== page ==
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Suck it Up: 6 Facts on Cupping Therapy

By Jeff Hayward

It is making a big comeback thanks to top-notch Olympians, like Michael Phelps, practicing it, but the art of cupping has been around for centuries. The therapy involves placing cups on an affected area (often the back) using heat and suction—as in a heated cup is placed on the skin, a vacuum is created from the cooling, becoming a kind of massage (only pulling instead of pushing on tissue).

While cupping is a trending subject right now, according to WebMD it was used in Ancient Egypt, China, and the Middle East long before we saw the recent images of athletes with circular cupping marks on their skin. Instead of heating the cups, some modern practitioners (and patients) prefer to use a pump to create the vacuum effect. Here are six facts about this ancient therapy that’s enjoying the spotlight of late…

1. It’s a Cut and Dried Practice

Well, not really, but this was a clever attempt to explain there are 2-types of cupping—dry and wet. The dry version involves leaving the cups in place for a few minutes to suck the skin into it and expand the blood vessels, whereas wet cupping takes it a step further.

While still not proven, many believe that “wet” cupping can help rid the body of toxins. It involves the therapist making small cuts where the cup was providing suction, and then replacing the cups to draw out a small amount of blood. Proper precautions should be taken beyond this point to ensure no infection results.


2. It’s Not as Painful as it Looks

While cupping draws up areas of skin and leaves it looking red and enflamed, there’s not necessarily much pain associated with the treatment, according to That’s also dependent on the experience and skill of the practitioner, adds the source.

It says that most patients will only experience “a slight pinching sensation” during treatments. The resulting “bruising” from the skin being sucked up for a few minutes is also not usually painful, and massage therapy (with proper hydration) can help speed up the healing process. Wet cupping can be more uncomfortable, but a local anesthesia can be used to dull pain during cutting, adds the site.


3. It Treats Multiple Ailments

WebMD says while there haven’t been a great deal of medical studies conducted on the positive effects of cupping, it points to one report in particular that appeared in Journal of Traditional and Complementary Medicine in 2015. This particular write-up apparently shows cupping can be used for more than relaxation and pain relief.

That report followed 2012 findings that reviewed 135 reports on cupping, adds the source. The conclusion of the 2012 review was that combined with other natural or drug remedies, cupping can be useful to combat acne, anxiety, facial paralysis, herpes zoster (also known as shingles), and cervical osteoarthritis (a neck joint disorder). offers a much longer list of cupping therapy benefits.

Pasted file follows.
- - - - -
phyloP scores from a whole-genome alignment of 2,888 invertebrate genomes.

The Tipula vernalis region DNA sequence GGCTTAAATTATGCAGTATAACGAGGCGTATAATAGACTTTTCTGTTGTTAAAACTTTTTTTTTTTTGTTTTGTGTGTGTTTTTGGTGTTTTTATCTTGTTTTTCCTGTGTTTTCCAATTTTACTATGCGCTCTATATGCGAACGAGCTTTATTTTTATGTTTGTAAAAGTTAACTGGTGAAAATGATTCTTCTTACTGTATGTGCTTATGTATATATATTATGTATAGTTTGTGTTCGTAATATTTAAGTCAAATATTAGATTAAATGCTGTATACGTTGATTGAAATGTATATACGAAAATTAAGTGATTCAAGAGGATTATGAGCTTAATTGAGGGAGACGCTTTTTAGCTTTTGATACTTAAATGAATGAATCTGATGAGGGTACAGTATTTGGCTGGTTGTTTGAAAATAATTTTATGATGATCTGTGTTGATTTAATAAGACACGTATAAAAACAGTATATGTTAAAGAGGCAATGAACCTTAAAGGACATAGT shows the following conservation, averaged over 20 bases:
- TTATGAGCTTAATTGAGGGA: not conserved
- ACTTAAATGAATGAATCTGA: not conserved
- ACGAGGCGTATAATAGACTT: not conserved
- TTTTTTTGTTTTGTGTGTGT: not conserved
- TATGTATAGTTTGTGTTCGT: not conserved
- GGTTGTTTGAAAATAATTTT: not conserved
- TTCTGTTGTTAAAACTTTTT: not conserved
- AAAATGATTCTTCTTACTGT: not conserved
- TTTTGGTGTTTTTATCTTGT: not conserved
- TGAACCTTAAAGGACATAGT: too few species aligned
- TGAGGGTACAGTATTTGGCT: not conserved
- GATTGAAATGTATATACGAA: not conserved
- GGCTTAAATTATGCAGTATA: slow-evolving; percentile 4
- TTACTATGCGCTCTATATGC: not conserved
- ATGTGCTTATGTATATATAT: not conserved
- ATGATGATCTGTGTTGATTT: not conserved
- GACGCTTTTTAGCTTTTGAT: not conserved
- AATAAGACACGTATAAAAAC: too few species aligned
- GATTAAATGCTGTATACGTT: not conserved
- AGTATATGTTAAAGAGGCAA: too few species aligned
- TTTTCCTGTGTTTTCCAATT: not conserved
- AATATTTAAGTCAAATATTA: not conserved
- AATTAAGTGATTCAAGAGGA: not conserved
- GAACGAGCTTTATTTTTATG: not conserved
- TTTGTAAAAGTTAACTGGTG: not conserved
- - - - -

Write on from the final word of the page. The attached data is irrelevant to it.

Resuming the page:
4. Cupping Therapy Can Reduce Cellulite

This is a fancy way of saying fat under the skin, which appears in bumpy textures and can cause a person to become self-conscious about it. The Pacific College of Oriental Medicine in California suggests instead of using expensive spa treatments or other forms of cellulite reduction, try cupping as an effective way to fight fat.

The college explains that for this treatment purpose, oil is applied to the skin first to create some “glide”. Once the cups are put in place, they are dragged around the affected area. One source, called, notes that some women who tried weight loss cupping didn’t see any results for a few weeks, but the firming effects were noticeable after a month or so (results may vary).


5. Cupping Works by Vanquishing Vessels

Well, that’s maybe a bit dramatic. What we mean is that during the height of suction from the cups, when blood is brought to the surface (which is great for improved circulation and natural healing, by the way), it can also cause small blood vessels to burst. This is what causes the telltale red marks on the treated area, notes

That being said, the source supports the idea that the therapy is safe and relatively painless. The worst side effects it reports are tingling in extremities, and in some other cases, fatigue or headaches (none any longer than 4-hours). There have been some reports of the bruises becoming infected, but those are rare—so keep an eye on the red marks to ensure they’re fading and not getting worse.


6. Some Celebrities Swear By It

While the 2016 Rio Olympics has helped bring cupping to the surface again (see what we did there?) thanks to incredible athletes like swimmer Michael Phelps sporting red circles on his skin during competition, other big names have been advocates for the therapy as well in recent years.

Some other people you might recognize that have proclaimed their love of cupping include movie/TV stars Jennifer Aniston, David Arquette, Lena Dunham, singer Lady Gaga and several other celebs. If it’s good enough for top athletes and A-list screen stars, then maybe there’s something to the whole craze? There’s only one way to find out if it works for you…


Writer, General Health

Jeff has more than 15 years of experience writing professionally about health, travel and the arts among other subjects. He continuously looks to improve his own overall health through exercise, diet and mindfulness. He is also a proud stay-at-home dad that loves taking photographs both professionally and as a hobby.

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